Doing a review of a solar charging system at this time of year isn’t perhaps my wisest decision, especially not here in the UK on a cold and wet November day. It’s going to be dark by 4PM, but I’ve got a solar charging device from Archeer.
It arrives and is folded up in a nice rugged nylon canvas. There’s four braided rope loops so that you can attach this to your backpack. Great if you’re hiking, out camping or cycling.
Now, let me set your expectations. Firstly, there’s two USB outputs here so you’re going to get your hopes up as I did. Indeed, in direct sunlight I was quite frankly amazed. I did a test with a completely flat phone, leaving it in my car plugged into this at 9AM. By the time I’d returned (at 5PM) it was fully charged. With direct sunlight you’re laughing. Up to 2.4 Amps per port? Up to 22-25% transformation efficiency? I don’t know what all that means if I’m honest, but I know that my phone was fully charged by the sun.
However, and as the message inside the device will testify, you’re not going to get such a speedy and regular charge if the sun isn’t out. That message clearly states ..
We’ve done all we can to enable your gadgets to tap into the sun’s unlimited (and free) power, but we can’t control the weather.
Expect less output when it’s overcast, dark or anything in between.
When it’s completely unfolded you get three large solar panels – each is around 12 inches (30.48 cm) high and 6 inches (15.24 cm) across. It weighs in at 567 grams and, on that first panel (with the writing on) you’ll find a neat flap for storing your cables. You’ll also find the two USB outputs, and a nice LED which lights up when some sunlight is being collected. Note the Velcro, which keeps the whole thing folded together when you’re carrying it around and keeps the cable or cables tucked away in this flap..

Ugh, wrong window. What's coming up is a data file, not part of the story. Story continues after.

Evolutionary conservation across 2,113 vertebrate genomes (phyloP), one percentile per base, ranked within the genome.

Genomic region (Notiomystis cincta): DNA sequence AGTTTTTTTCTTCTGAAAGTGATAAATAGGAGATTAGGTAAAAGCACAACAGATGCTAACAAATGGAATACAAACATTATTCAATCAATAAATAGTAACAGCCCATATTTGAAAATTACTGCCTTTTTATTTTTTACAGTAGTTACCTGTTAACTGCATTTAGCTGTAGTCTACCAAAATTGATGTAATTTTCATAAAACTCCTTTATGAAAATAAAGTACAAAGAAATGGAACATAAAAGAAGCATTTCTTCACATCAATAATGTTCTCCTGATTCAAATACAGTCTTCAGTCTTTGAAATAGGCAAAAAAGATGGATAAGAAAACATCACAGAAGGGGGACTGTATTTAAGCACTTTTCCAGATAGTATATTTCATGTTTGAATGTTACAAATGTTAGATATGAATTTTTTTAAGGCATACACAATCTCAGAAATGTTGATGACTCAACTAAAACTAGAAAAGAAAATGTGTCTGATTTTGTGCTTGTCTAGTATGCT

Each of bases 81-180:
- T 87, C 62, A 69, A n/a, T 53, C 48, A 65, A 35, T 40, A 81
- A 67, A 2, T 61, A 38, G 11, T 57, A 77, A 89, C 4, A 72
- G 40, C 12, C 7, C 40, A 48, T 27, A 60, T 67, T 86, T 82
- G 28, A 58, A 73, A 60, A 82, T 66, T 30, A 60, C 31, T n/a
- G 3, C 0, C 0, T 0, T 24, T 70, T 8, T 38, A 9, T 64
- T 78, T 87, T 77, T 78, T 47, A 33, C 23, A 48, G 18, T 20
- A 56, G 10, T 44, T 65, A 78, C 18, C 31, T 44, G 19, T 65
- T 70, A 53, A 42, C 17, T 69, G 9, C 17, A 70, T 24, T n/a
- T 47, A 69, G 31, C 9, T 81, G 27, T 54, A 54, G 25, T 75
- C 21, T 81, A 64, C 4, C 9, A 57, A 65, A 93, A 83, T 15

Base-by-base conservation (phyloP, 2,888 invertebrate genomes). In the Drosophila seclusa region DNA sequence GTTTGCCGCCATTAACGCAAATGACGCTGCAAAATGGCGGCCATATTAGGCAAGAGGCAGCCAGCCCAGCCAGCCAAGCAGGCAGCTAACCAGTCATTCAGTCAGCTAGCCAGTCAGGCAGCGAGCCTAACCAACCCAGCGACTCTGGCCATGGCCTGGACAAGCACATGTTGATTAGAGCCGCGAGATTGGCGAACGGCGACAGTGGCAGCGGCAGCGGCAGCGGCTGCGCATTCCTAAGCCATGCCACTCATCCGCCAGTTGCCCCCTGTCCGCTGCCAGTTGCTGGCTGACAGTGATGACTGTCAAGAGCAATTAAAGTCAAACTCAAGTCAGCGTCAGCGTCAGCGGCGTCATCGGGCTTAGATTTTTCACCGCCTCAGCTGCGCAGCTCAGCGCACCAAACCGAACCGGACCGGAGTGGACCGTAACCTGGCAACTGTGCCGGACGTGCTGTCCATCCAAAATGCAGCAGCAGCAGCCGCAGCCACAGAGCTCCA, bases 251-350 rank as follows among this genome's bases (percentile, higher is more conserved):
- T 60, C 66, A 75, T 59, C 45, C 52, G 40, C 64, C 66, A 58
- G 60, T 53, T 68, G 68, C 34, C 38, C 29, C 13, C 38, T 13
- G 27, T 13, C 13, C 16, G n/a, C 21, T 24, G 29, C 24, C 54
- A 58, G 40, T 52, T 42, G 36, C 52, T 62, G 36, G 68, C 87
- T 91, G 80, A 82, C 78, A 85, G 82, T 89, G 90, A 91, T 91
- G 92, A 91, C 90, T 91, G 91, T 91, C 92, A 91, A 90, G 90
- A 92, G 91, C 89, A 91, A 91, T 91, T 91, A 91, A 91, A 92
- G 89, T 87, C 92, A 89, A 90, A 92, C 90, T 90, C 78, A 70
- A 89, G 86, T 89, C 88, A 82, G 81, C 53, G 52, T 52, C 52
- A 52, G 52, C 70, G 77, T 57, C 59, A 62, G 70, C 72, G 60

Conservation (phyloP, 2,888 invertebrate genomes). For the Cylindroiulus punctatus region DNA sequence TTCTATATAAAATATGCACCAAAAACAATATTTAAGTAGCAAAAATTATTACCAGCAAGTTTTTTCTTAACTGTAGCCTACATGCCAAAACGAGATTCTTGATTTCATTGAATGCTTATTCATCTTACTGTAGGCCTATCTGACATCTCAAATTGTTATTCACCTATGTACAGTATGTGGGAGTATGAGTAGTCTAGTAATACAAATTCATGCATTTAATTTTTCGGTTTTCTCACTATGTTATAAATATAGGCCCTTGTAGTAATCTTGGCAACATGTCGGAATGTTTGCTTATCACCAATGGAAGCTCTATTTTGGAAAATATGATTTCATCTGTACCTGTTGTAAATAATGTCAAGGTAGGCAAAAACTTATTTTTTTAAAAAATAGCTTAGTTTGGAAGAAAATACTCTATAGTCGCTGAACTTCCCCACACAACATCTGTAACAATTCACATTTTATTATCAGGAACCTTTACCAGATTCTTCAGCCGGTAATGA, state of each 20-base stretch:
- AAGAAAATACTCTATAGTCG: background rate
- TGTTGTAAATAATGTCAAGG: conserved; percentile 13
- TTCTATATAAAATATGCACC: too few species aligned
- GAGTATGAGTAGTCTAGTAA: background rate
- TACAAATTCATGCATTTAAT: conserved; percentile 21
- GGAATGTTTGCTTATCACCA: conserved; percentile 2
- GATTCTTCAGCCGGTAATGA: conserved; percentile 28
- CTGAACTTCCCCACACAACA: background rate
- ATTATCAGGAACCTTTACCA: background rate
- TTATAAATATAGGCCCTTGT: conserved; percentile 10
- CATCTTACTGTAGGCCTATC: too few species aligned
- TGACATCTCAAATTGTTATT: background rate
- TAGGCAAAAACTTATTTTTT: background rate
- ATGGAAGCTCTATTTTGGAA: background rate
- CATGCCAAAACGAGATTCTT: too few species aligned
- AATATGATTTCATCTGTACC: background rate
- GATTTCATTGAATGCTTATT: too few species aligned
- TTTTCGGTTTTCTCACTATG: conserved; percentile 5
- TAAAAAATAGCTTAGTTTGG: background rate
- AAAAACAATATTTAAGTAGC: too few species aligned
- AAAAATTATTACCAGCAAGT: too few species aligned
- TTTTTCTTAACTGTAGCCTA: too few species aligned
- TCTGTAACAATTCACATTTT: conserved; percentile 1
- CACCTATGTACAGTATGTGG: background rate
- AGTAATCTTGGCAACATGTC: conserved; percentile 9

The solar panels themselves are completely sealed and are both water and mould resistant, so you don’t need to worry if you strap it to the top of your tent to charge your gadgets.
I ended up using this in quite a strange / innovative (delete whatever you think is applicable) way. On a recent camping trip, instead of directly charging my phone with this, I plugged the solar charger into a portable charger. Leaving the solar panel strapped to my tent during the day meant that I could charge up that portable charger, and then I had the power overnight when I was asleep and wanted to charge my phone. Yes, I could’ve put the solar charger on my back-pack, but I didn’t always have that on my back so this was another way of using it.
I’ve also got in the habit of putting the solar charger on the parcel shelf of my car. Back there it’s completely out of the way and in the best place for “seeing” the sunlight. It sits there fairly permanently, charging a couple of portable batteries (or “portable chargers / portable power banks”, whatever you want to call them). Then I know, if there’s kids in the car with gadgets going flat, that the power is always there and I don’t have to worry about my car battery going flat with all the geeky stuff plugged into it.
The Archeer 21-Watt 2-Port Solar Charger is big when unfolded and is perhaps the best solar charger we’ve been sent. Others only have one small solar charger and struggle to provide enough charge for even a Bluetooth headset. Here, when the sun came out, we were able to charge batteries, smartphones, iPads and Bluetooth speakers very well and very quickly.
Yes, you’ve got to mention the sun. You have to mention it again and again. Without the sun this really won’t work. You know that, I know that. Don’t expect magic on a wet Wednesday afternoon in November, because it won’t work too well and you’d be better getting a portable charger / battery. However, if you’re out camping in some nice weather this can out-last those portable batteries and can even top them up for you.
Available for $59.98 from Amazon US and £49.99 from Amazon UK, there’s a 40 day money back guarantee plus 18 months’ warranty. The only thing I would comment on is the price, which is a little high compared to getting two or three portable chargers instead.